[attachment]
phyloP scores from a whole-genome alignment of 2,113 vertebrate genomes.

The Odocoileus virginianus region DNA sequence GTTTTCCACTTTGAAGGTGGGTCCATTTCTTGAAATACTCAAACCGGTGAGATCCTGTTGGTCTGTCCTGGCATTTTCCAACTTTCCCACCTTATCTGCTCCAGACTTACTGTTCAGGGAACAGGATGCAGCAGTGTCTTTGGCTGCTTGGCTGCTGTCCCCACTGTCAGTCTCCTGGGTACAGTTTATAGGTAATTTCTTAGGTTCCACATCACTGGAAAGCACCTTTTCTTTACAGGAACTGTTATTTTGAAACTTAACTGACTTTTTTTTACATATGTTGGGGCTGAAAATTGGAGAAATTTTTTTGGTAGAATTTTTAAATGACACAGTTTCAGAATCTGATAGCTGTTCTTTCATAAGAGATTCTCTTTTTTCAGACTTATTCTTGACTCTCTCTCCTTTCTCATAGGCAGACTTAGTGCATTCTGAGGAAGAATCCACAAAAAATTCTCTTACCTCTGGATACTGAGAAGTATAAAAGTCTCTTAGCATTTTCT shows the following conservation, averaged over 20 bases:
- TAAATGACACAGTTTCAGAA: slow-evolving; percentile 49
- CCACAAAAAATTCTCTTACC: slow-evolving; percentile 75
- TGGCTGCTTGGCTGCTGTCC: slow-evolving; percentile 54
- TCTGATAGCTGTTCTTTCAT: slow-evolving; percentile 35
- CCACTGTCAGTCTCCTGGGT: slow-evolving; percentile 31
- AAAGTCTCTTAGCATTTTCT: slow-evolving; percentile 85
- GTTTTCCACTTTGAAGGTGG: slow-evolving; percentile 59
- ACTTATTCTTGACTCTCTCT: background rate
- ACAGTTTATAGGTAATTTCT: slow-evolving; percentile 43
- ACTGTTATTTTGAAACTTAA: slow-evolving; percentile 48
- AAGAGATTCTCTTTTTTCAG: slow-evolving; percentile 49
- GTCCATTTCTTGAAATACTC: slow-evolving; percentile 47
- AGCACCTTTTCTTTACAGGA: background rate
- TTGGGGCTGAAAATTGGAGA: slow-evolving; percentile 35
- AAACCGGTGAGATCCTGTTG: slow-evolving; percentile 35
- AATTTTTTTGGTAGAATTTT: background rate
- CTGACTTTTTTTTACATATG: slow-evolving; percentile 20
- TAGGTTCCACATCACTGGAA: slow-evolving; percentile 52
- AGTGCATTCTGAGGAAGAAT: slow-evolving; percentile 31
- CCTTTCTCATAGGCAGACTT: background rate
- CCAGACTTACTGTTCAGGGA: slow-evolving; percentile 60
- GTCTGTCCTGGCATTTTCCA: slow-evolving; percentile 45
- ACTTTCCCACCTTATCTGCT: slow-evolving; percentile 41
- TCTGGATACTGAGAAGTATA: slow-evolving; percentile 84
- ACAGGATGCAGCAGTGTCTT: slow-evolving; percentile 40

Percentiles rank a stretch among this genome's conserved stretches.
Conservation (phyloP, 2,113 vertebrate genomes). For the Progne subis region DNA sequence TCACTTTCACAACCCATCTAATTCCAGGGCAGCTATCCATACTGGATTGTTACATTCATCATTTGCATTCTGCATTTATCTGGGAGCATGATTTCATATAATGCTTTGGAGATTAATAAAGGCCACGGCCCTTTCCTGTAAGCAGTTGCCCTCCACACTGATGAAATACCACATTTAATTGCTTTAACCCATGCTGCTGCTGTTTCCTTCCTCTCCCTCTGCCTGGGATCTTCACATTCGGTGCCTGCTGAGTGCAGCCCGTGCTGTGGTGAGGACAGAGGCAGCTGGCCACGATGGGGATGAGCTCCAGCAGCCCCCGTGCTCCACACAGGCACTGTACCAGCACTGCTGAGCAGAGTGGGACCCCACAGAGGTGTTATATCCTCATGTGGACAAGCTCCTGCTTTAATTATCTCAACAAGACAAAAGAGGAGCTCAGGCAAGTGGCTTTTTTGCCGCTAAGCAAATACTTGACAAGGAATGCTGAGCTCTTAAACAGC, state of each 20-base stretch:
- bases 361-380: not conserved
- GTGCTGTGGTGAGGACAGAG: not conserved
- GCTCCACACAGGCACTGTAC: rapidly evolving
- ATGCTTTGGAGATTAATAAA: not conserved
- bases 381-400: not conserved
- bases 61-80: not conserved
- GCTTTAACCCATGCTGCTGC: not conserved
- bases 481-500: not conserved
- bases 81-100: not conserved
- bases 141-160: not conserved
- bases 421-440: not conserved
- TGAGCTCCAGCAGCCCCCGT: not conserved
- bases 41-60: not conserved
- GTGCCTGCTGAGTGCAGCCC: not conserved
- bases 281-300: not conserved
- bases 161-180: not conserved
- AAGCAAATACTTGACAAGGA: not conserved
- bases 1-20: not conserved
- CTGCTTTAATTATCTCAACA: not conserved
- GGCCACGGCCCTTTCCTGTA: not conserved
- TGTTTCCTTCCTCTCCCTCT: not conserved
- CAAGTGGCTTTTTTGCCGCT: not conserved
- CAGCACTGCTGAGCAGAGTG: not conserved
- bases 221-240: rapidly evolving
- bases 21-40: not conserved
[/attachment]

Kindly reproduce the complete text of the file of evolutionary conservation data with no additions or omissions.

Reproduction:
phyloP scores from a whole-genome alignment of 2,113 vertebrate genomes.

The Odocoileus virginianus region DNA sequence GTTTTCCACTTTGAAGGTGGGTCCATTTCTTGAAATACTCAAACCGGTGAGATCCTGTTGGTCTGTCCTGGCATTTTCCAACTTTCCCACCTTATCTGCTCCAGACTTACTGTTCAGGGAACAGGATGCAGCAGTGTCTTTGGCTGCTTGGCTGCTGTCCCCACTGTCAGTCTCCTGGGTACAGTTTATAGGTAATTTCTTAGGTTCCACATCACTGGAAAGCACCTTTTCTTTACAGGAACTGTTATTTTGAAACTTAACTGACTTTTTTTTACATATGTTGGGGCTGAAAATTGGAGAAATTTTTTTGGTAGAATTTTTAAATGACACAGTTTCAGAATCTGATAGCTGTTCTTTCATAAGAGATTCTCTTTTTTCAGACTTATTCTTGACTCTCTCTCCTTTCTCATAGGCAGACTTAGTGCATTCTGAGGAAGAATCCACAAAAAATTCTCTTACCTCTGGATACTGAGAAGTATAAAAGTCTCTTAGCATTTTCT shows the following conservation, averaged over 20 bases:
- TAAATGACACAGTTTCAGAA: slow-evolving; percentile 49
- CCACAAAAAATTCTCTTACC: slow-evolving; percentile 75
- TGGCTGCTTGGCTGCTGTCC: slow-evolving; percentile 54
- TCTGATAGCTGTTCTTTCAT: slow-evolving; percentile 35
- CCACTGTCAGTCTCCTGGGT: slow-evolving; percentile 31
- AAAGTCTCTTAGCATTTTCT: slow-evolving; percentile 85
- GTTTTCCACTTTGAAGGTGG: slow-evolving; percentile 59
- ACTTATTCTTGACTCTCTCT: background rate
- ACAGTTTATAGGTAATTTCT: slow-evolving; percentile 43
- ACTGTTATTTTGAAACTTAA: slow-evolving; percentile 48
- AAGAGATTCTCTTTTTTCAG: slow-evolving; percentile 49
- GTCCATTTCTTGAAATACTC: slow-evolving; percentile 47
- AGCACCTTTTCTTTACAGGA: background rate
- TTGGGGCTGAAAATTGGAGA: slow-evolving; percentile 35
- AAACCGGTGAGATCCTGTTG: slow-evolving; percentile 35
- AATTTTTTTGGTAGAATTTT: background rate
- CTGACTTTTTTTTACATATG: slow-evolving; percentile 20
- TAGGTTCCACATCACTGGAA: slow-evolving; percentile 52
- AGTGCATTCTGAGGAAGAAT: slow-evolving; percentile 31
- CCTTTCTCATAGGCAGACTT: background rate
- CCAGACTTACTGTTCAGGGA: slow-evolving; percentile 60
- GTCTGTCCTGGCATTTTCCA: slow-evolving; percentile 45
- ACTTTCCCACCTTATCTGCT: slow-evolving; percentile 41
- TCTGGATACTGAGAAGTATA: slow-evolving; percentile 84
- ACAGGATGCAGCAGTGTCTT: slow-evolving; percentile 40

Percentiles rank a stretch among this genome's conserved stretches.
Conservation (phyloP, 2,113 vertebrate genomes). For the Progne subis region DNA sequence TCACTTTCACAACCCATCTAATTCCAGGGCAGCTATCCATACTGGATTGTTACATTCATCATTTGCATTCTGCATTTATCTGGGAGCATGATTTCATATAATGCTTTGGAGATTAATAAAGGCCACGGCCCTTTCCTGTAAGCAGTTGCCCTCCACACTGATGAAATACCACATTTAATTGCTTTAACCCATGCTGCTGCTGTTTCCTTCCTCTCCCTCTGCCTGGGATCTTCACATTCGGTGCCTGCTGAGTGCAGCCCGTGCTGTGGTGAGGACAGAGGCAGCTGGCCACGATGGGGATGAGCTCCAGCAGCCCCCGTGCTCCACACAGGCACTGTACCAGCACTGCTGAGCAGAGTGGGACCCCACAGAGGTGTTATATCCTCATGTGGACAAGCTCCTGCTTTAATTATCTCAACAAGACAAAAGAGGAGCTCAGGCAAGTGGCTTTTTTGCCGCTAAGCAAATACTTGACAAGGAATGCTGAGCTCTTAAACAGC, state of each 20-base stretch:
- bases 361-380: not conserved
- GTGCTGTGGTGAGGACAGAG: not conserved
- GCTCCACACAGGCACTGTAC: rapidly evolving
- ATGCTTTGGAGATTAATAAA: not conserved
- bases 381-400: not conserved
- bases 61-80: not conserved
- GCTTTAACCCATGCTGCTGC: not conserved
- bases 481-500: not conserved
- bases 81-100: not conserved
- bases 141-160: not conserved
- bases 421-440: not conserved
- TGAGCTCCAGCAGCCCCCGT: not conserved
- bases 41-60: not conserved
- GTGCCTGCTGAGTGCAGCCC: not conserved
- bases 281-300: not conserved
- bases 161-180: not conserved
- AAGCAAATACTTGACAAGGA: not conserved
- bases 1-20: not conserved
- CTGCTTTAATTATCTCAACA: not conserved
- GGCCACGGCCCTTTCCTGTA: not conserved
- TGTTTCCTTCCTCTCCCTCT: not conserved
- CAAGTGGCTTTTTTGCCGCT: not conserved
- CAGCACTGCTGAGCAGAGTG: not conserved
- bases 221-240: rapidly evolving
- bases 21-40: not conserved